7. How to Train Your Dragon 2

The first How to Train Your Dragon is one of my favorite animated movies of all time. It's funny, exciting, and emotionally stirring. I had no hope at all that the sequel would top it. And it didn't. But what it did do was go in a whole new direction: an epic fantasy that opened up the world of the first film and raised the stakes. It's a more serious, less joyful film, which means that I didn't enjoy it as much as the first one, but it's just as awe-inspiring in its own way.

6. The Lego Movie

When I was on the Nerd Lunch podcast last year talking about the 75th anniversary of Batman, one of the topics that came up was our favorite Batman movies. I'll never understand how I forgot to rank The Lego Movie just behind Mask of the Phantasm. In fact, since The Lego Movie is actually a Batman/Star Wars crossover, I may have to rethink that number 2 position.

5. Maleficent

I had to see this one twice to appreciate it as much as I do. There are some serious problems with Maleficent, starting with Sharlto Copley's unbelievable character and including some awful CG with Aurora's fairy guardians. That stuff really distracted me on first viewing, but what still stood out was Angelina Jolie's performance as a woman who has been hurt to the point of deeply wanting to hurt back, but hasn't yet lost all capacity to love. It's a powerful struggle and she shows it beautifully and movingly. Meanwhile, Elle Fanning grounds the movie perfectly as the tether that holds Maleficent to... well, "humanity" may not be the right word, but you know what I mean. Anyway, my second time watching it, those are the things I focused on and I loved it.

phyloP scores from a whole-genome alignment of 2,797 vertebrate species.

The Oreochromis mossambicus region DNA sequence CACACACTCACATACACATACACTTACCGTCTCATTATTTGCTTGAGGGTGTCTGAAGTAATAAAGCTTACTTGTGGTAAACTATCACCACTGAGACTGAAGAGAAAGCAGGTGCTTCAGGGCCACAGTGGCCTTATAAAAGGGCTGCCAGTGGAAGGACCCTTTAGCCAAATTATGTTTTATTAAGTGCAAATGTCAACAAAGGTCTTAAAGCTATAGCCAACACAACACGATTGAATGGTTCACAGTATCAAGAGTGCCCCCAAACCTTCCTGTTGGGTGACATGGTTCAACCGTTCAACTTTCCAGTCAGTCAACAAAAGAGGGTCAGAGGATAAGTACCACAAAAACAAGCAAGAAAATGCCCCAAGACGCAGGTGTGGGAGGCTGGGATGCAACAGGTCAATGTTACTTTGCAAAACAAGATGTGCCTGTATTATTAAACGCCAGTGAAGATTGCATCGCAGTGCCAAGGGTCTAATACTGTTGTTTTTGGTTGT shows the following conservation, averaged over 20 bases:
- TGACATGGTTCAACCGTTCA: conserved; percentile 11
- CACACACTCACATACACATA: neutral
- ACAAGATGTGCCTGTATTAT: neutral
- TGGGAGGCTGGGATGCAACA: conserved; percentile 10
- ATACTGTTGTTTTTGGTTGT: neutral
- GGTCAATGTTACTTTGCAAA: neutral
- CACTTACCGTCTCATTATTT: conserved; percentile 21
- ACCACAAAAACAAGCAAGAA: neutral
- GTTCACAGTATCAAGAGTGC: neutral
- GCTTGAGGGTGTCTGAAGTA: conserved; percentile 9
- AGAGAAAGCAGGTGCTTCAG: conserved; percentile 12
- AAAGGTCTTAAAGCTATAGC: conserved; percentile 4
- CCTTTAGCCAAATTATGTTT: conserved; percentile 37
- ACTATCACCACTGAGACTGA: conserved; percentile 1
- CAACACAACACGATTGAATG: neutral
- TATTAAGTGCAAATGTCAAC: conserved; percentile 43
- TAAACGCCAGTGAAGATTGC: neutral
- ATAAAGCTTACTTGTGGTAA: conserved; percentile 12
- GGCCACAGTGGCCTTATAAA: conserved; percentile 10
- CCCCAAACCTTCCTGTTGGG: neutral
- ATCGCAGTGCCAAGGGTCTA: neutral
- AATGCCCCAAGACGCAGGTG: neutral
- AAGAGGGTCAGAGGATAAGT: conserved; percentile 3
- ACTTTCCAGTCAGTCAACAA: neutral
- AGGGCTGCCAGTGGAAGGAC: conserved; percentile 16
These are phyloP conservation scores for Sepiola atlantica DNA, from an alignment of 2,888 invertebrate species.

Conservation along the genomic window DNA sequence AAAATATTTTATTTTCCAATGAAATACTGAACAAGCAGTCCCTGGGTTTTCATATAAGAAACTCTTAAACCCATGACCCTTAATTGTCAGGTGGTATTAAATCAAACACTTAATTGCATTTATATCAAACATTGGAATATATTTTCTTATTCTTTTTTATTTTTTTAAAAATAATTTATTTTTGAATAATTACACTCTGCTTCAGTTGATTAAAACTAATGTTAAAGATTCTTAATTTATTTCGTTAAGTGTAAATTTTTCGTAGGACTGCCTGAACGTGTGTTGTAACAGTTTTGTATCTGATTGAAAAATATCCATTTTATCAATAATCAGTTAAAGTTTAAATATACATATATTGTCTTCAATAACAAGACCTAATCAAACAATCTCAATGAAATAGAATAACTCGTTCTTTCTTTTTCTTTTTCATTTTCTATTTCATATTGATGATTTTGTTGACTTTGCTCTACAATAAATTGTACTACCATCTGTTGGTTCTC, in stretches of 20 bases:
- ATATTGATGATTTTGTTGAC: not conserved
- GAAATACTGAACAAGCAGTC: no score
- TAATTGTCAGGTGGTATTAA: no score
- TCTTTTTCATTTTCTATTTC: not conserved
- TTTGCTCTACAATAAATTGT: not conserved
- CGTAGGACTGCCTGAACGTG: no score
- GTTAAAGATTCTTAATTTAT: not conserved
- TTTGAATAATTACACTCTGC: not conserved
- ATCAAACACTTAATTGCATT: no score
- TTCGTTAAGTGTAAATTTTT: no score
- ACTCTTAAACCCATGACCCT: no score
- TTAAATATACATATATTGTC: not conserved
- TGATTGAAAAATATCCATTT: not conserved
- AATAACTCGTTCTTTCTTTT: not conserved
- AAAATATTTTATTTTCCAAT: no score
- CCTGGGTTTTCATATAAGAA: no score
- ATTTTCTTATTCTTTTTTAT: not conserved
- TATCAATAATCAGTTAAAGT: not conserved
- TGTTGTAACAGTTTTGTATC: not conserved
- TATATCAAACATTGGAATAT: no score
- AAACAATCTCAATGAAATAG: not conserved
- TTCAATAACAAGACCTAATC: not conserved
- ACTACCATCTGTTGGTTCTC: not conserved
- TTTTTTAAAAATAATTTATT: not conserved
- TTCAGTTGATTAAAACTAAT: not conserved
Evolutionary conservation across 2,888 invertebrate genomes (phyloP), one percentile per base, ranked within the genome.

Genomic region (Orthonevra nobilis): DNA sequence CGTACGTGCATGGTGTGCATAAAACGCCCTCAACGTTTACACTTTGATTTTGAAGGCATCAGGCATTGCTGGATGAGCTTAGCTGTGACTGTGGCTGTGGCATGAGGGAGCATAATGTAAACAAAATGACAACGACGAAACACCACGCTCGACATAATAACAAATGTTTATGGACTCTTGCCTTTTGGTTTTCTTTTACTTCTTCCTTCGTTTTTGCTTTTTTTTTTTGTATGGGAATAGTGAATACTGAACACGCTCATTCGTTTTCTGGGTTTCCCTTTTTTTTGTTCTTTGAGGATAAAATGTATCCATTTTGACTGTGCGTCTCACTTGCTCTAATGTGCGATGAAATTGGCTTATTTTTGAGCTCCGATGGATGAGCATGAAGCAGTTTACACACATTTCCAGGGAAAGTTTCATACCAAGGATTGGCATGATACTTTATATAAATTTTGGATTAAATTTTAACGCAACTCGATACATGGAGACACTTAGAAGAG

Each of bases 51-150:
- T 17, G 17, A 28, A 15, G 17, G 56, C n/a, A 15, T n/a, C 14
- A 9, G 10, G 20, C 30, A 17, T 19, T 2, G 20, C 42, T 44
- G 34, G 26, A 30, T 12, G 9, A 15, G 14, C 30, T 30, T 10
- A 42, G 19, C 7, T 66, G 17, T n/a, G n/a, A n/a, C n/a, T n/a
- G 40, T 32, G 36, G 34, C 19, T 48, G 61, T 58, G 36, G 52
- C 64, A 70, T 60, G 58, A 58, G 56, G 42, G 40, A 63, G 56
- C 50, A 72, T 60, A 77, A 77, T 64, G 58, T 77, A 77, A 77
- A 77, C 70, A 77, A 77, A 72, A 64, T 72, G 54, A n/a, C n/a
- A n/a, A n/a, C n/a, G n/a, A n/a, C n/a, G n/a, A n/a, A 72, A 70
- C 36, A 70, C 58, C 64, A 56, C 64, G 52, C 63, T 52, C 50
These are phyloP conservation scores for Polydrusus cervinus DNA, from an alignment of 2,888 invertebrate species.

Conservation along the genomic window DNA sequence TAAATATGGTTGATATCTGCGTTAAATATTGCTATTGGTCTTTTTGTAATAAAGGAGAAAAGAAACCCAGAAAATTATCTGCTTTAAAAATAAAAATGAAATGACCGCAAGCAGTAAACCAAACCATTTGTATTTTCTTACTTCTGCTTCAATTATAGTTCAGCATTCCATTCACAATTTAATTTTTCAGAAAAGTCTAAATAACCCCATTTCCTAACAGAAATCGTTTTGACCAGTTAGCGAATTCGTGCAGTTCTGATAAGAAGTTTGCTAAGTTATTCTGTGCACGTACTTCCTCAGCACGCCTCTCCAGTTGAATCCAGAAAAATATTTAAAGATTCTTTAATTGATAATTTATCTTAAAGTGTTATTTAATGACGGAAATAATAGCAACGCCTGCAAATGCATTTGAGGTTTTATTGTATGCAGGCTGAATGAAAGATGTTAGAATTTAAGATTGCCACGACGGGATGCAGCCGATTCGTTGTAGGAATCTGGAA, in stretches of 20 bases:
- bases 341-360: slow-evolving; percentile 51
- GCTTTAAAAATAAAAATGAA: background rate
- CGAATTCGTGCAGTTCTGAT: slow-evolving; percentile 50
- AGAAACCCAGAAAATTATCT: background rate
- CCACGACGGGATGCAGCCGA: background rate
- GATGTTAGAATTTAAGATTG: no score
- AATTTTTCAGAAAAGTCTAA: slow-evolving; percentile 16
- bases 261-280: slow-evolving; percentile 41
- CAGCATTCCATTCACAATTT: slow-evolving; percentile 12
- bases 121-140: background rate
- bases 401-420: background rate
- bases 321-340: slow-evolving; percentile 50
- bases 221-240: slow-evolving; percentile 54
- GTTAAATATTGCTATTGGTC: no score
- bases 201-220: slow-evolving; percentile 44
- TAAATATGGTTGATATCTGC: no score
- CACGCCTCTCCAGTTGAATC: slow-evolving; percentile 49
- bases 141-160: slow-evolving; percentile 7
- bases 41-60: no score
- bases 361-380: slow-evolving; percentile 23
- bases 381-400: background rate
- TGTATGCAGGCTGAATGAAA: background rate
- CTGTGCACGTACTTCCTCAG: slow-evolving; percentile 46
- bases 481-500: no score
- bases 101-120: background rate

4. Guardians of the Galaxy

I'd want to call it the Star Wars for this generation if we weren't getting a new Star Wars movie next year. And besides, it's not really the same tone as Star Wars, is it? It's much more snarky and irreverent, but it balances that out with moments of humor, wonder, and just plain coolness. Even though it shares a basic plot structure with many of the other Marvel movies, it does so in its own, joyful way.